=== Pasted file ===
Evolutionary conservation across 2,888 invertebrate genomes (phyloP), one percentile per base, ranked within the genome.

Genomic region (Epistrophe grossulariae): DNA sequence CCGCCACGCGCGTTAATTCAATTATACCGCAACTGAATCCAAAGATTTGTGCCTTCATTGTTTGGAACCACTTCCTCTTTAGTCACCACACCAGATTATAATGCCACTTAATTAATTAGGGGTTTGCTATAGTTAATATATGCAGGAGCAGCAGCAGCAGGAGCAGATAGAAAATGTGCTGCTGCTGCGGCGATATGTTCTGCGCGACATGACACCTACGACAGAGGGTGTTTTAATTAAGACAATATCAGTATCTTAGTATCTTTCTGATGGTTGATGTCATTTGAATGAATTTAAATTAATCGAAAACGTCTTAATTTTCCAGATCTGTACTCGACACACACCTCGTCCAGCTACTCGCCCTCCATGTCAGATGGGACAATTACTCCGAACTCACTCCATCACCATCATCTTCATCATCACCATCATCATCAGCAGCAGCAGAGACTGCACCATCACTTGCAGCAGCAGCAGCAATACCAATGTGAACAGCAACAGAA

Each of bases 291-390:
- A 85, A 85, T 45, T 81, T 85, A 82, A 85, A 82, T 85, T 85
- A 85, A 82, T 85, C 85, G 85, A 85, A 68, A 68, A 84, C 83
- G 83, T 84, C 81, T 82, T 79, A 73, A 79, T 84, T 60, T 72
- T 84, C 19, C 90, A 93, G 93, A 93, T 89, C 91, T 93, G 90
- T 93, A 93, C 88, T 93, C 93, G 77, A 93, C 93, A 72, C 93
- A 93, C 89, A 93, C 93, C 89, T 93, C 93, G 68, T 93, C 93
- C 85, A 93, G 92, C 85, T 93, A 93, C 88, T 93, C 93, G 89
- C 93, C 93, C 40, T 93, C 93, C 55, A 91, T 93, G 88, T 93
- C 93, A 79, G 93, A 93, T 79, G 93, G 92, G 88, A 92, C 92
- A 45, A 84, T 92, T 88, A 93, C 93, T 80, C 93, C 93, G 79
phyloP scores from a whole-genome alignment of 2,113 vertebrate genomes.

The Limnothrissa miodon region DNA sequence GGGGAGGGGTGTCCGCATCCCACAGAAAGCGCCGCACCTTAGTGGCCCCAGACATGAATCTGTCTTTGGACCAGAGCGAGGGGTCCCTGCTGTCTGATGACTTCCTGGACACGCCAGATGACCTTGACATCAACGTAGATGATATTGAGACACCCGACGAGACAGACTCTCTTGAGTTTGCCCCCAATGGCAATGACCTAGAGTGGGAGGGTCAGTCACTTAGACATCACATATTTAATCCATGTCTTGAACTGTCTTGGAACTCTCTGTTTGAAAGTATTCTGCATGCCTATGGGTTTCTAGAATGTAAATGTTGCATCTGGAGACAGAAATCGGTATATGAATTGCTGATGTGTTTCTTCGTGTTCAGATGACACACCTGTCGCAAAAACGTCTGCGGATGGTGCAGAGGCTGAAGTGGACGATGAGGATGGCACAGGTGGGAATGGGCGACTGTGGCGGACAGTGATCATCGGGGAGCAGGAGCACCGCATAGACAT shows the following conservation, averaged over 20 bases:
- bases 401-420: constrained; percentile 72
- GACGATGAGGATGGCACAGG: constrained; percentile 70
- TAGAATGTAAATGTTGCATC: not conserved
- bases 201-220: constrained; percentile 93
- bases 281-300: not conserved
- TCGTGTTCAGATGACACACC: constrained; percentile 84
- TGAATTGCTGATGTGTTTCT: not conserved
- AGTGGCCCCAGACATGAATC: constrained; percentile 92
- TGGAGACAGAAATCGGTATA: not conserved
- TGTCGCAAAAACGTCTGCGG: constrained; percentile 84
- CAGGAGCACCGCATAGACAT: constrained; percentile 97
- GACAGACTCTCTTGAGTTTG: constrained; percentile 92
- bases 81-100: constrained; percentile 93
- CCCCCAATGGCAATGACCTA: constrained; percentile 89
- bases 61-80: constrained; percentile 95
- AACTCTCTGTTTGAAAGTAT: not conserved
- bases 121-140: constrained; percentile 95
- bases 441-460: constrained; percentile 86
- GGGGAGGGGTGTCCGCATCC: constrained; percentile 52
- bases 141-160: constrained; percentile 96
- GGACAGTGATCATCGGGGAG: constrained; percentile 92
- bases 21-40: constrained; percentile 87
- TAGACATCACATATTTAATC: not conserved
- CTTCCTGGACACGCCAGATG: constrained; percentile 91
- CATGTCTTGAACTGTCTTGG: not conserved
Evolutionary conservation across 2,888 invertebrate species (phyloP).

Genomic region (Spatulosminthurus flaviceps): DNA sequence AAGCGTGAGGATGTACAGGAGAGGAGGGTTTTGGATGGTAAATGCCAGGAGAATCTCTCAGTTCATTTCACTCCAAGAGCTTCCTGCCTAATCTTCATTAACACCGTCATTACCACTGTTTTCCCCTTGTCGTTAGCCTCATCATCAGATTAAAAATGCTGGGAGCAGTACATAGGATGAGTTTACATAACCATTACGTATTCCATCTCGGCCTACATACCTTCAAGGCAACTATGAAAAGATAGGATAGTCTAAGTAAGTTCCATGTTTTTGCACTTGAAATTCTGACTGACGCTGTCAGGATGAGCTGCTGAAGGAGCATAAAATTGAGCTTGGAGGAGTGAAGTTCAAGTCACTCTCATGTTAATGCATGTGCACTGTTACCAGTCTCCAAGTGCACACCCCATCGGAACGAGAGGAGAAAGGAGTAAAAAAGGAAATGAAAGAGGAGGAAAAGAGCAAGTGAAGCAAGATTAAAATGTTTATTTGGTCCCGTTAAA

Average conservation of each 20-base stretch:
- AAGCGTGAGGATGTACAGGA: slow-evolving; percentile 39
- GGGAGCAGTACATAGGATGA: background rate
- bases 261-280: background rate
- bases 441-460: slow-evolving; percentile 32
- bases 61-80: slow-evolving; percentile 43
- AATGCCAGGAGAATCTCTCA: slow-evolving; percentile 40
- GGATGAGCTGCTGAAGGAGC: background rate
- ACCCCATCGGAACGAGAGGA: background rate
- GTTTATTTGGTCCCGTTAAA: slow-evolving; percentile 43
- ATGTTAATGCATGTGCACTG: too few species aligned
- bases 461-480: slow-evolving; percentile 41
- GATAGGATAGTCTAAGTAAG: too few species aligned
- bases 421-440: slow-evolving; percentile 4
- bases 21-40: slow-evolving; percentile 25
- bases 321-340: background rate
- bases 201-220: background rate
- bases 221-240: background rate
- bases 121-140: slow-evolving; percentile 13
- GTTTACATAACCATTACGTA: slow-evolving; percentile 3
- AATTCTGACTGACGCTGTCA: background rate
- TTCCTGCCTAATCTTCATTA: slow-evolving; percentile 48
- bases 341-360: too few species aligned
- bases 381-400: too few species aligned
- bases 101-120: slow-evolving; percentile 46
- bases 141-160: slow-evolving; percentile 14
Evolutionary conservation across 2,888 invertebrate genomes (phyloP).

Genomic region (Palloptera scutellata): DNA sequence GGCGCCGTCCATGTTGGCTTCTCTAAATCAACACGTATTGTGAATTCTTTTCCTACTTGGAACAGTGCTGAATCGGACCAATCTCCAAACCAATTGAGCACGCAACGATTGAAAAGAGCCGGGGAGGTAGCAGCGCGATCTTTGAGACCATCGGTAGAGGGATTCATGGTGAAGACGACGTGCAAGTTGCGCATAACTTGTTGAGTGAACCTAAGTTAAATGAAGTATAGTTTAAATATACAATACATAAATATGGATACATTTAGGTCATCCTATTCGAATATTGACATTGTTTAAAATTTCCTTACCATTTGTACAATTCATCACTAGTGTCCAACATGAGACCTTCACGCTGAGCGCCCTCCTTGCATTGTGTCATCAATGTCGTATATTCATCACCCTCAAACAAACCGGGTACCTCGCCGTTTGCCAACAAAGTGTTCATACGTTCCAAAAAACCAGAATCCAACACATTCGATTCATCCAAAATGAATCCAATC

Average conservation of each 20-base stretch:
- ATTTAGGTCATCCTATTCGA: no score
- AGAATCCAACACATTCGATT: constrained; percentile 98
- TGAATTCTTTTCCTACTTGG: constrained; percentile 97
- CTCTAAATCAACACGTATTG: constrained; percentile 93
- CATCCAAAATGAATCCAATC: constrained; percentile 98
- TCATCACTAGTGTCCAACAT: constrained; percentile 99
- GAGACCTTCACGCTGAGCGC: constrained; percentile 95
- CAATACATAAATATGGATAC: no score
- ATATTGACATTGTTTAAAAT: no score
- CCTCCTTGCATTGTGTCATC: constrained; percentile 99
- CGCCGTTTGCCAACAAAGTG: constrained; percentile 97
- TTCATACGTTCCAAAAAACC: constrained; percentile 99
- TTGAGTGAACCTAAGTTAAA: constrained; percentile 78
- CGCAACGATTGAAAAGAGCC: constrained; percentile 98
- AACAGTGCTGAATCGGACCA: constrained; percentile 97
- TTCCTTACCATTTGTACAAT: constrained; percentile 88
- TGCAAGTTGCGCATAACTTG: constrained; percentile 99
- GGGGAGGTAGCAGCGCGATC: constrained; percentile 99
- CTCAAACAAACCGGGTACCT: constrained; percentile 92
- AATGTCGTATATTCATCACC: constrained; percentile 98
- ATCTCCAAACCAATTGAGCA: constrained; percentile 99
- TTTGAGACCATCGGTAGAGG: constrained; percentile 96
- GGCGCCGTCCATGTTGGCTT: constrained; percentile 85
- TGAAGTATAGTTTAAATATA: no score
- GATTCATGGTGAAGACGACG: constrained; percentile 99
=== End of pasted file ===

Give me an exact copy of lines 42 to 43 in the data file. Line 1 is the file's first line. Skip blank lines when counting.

Genomic region (Spatulosminthurus flaviceps): DNA sequence AAGCGTGAGGATGTACAGGAGAGGAGGGTTTTGGATGGTAAATGCCAGGAGAATCTCTCAGTTCATTTCACTCCAAGAGCTTCCTGCCTAATCTTCATTAACACCGTCATTACCACTGTTTTCCCCTTGTCGTTAGCCTCATCATCAGATTAAAAATGCTGGGAGCAGTACATAGGATGAGTTTACATAACCATTACGTATTCCATCTCGGCCTACATACCTTCAAGGCAACTATGAAAAGATAGGATAGTCTAAGTAAGTTCCATGTTTTTGCACTTGAAATTCTGACTGACGCTGTCAGGATGAGCTGCTGAAGGAGCATAAAATTGAGCTTGGAGGAGTGAAGTTCAAGTCACTCTCATGTTAATGCATGTGCACTGTTACCAGTCTCCAAGTGCACACCCCATCGGAACGAGAGGAGAAAGGAGTAAAAAAGGAAATGAAAGAGGAGGAAAAGAGCAAGTGAAGCAAGATTAAAATGTTTATTTGGTCCCGTTAAA

Average conservation of each 20-base stretch: